that the Communist Party would break its neck to do everything it
could for Jaffe. I have no doubt about it. I have no doubt about
Jaffe's being a Communist, and I have a pretty good idea that Mr. Jaffe
is an espionage agent.
Senator Tydings, It would be hard to prove, but I am inclined to
agree with you.
Senator Lodge. Something is wrong somewhere, either in the en-
forcement of the law or the writing of the law, wdien in the middle of
a war we have got to make a bargain and a deal with a character like
(Discussion off the record.)
Senator Lodge. On the record, has Jack Stachel, one of the eleven
convicted Communists in Xew York last 3'ear, been contacted with
respect to his knowledge of the Amerasia case ?
Mr. Morgan. When Mr. Budenz testified he suggested the calling of
Browder, Field, and Stachel, with a view to going into the question of
Mr. Lattimore's having Communist connections.
We subpenaed all three of them. Field and Browder, as you know,
both testified, and, in pertinent parts of their testimony, declined to
With respect to the Stachel subpena, his doctor certified to the court
that he has a very bad heart attack, confining him to his home. Now,
of course, I do not know how much credence we can place in that.
All the Communists up there sought to obtain permission from the
court to make a Nation-wide tour, of those that were prosecuted suc-
cessfully, and incidentally, I submitted an affidavit in which I stated
that Stachel has said that he had been confined to his home, and I
understand that was part of the reason for the court's denying the
request to permit them to go about the country.
Now, insofar as Stachel himself, as a witness here is concerned, I
think, Senator, that he has probably been the leading Communist in
the country, at least openly, the most effective one, and I do not think
we have any hope of getting anything from him. I personally would
recommend against calling him or insisting upon compliance with the
Senator Lodge. Have you seen Budenz' testimony before the House
Un-American Activities Committee, that Lieutenant Roth was in-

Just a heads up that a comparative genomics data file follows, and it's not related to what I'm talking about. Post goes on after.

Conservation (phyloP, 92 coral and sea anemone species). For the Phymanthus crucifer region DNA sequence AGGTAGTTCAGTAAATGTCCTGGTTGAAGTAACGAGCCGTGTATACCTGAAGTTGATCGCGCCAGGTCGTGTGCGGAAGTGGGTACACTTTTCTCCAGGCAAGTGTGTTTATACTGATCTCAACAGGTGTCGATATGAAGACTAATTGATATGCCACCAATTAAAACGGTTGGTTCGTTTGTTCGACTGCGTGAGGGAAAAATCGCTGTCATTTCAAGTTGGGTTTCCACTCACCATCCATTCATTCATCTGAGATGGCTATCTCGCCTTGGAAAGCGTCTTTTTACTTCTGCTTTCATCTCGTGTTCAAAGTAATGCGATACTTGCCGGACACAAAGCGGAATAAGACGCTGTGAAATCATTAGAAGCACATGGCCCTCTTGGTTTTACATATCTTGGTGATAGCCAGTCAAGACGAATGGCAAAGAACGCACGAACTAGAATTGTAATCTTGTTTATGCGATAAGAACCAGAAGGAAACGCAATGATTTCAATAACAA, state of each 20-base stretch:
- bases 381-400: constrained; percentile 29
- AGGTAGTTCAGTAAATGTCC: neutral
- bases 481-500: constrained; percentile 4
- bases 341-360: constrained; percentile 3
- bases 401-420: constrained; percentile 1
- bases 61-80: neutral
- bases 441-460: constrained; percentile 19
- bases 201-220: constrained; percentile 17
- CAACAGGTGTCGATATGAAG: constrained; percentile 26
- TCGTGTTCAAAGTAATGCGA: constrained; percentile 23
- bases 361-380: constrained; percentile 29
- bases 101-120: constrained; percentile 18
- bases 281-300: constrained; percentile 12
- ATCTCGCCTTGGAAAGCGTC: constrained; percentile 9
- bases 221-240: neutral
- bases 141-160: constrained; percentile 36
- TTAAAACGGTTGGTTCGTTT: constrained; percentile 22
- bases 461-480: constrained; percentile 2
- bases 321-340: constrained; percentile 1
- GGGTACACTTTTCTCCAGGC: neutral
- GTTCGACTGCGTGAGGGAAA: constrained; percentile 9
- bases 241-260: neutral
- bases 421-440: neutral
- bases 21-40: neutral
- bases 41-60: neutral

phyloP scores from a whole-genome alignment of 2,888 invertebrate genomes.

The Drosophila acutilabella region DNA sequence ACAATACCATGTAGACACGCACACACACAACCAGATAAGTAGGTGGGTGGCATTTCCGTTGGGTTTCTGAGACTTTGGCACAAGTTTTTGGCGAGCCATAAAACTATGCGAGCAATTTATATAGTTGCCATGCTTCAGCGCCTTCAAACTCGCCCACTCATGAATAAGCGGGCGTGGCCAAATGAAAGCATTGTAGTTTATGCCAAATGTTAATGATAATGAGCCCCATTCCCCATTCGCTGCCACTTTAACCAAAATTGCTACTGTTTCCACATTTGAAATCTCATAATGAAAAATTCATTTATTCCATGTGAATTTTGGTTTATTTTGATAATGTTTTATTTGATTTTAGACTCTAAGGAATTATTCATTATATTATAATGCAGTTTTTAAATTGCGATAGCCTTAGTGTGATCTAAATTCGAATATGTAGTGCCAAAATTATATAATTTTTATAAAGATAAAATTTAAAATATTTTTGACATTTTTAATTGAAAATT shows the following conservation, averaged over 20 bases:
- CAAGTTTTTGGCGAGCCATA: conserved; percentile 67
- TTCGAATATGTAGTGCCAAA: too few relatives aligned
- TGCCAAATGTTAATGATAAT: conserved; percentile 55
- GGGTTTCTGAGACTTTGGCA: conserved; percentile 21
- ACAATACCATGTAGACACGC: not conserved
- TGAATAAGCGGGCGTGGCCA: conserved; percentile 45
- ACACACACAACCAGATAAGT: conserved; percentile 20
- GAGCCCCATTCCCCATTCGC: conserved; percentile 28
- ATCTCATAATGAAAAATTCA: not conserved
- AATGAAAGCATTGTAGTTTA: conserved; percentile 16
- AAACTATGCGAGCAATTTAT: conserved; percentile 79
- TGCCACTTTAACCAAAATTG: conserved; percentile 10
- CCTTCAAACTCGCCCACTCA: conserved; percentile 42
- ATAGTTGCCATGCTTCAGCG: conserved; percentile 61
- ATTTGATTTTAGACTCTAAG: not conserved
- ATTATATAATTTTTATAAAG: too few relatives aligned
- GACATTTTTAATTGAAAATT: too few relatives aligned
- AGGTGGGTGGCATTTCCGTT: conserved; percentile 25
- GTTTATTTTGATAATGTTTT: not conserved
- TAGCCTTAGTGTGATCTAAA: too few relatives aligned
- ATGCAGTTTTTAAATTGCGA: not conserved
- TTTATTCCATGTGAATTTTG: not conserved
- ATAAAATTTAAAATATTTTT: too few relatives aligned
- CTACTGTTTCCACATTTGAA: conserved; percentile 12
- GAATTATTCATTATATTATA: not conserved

structed to contact Alger Hiss to see if the latter could use some influ-
ence in the case? Has the subcommittee looked into this angle of
the case ?
Mr. Morgan. That is testimony of Mr. Budenz ?
Senator Lodge. Yes.
Mr. JNIoRGAN. I liad not seen it, and if there is such testimony, I
certainly would like to get it.
Senator Tydings. We will get it.
Senator Lodge. I suggest you look it up.
Mr. Morgan. May I ask, for my guidance and assistance, do you
know anything about it, Mr. Morris?
STATE DEPARTMENT EMPLOYEE LOYAL^i' INVESTIGATION 1461
Mr, MoRuis. No.
Mr. Morgan. I am not prying, but what is the source of this?
Senator Lodge. My assistants devehjped tliis. Ask them.
Soiuitor Tydings. The House ITn- American Activities Committee.
Senator Lodge.* According to Budenz' testimony before the House
Un-American Activities Committee, Lieutenant Roth was instructed
to contact Alffer Hiss to see if the latter could use some influence in
^Y[\^â– liave we not called General Donovan to tell what he knows
about the case?
Mr. Morgan. I will answer it to this extent, Senator. Two of the
members of our staff interviewed General Donovan concerning the
Amerasia case, and the general advised them, asked them if they had
talked to yiv. Van Buren. and they said they had not. He said that
they should talk to him, that he knew about it as much as he, General
Donovan, did. We did call Mr. Van Buren.
Senator Tydings. He did not know anything.
Senator Lodge. I read his testimony.
Mr. Morgan. AVe have the complete memorandum concerning the
interview of General Donovan, which I want to put in the record
before our procedings are concluded.
Senator Lodge. Is that illuminating? Is there much in it?
Mr. Mor(;an. Very little, Senator.
Senator Lodge. Why have we not asked J. Edgar Hoover for his
opinion respecting the evidence in the case, and for confirmation of
the reported statement that he felt that the FBI had an airtight case'?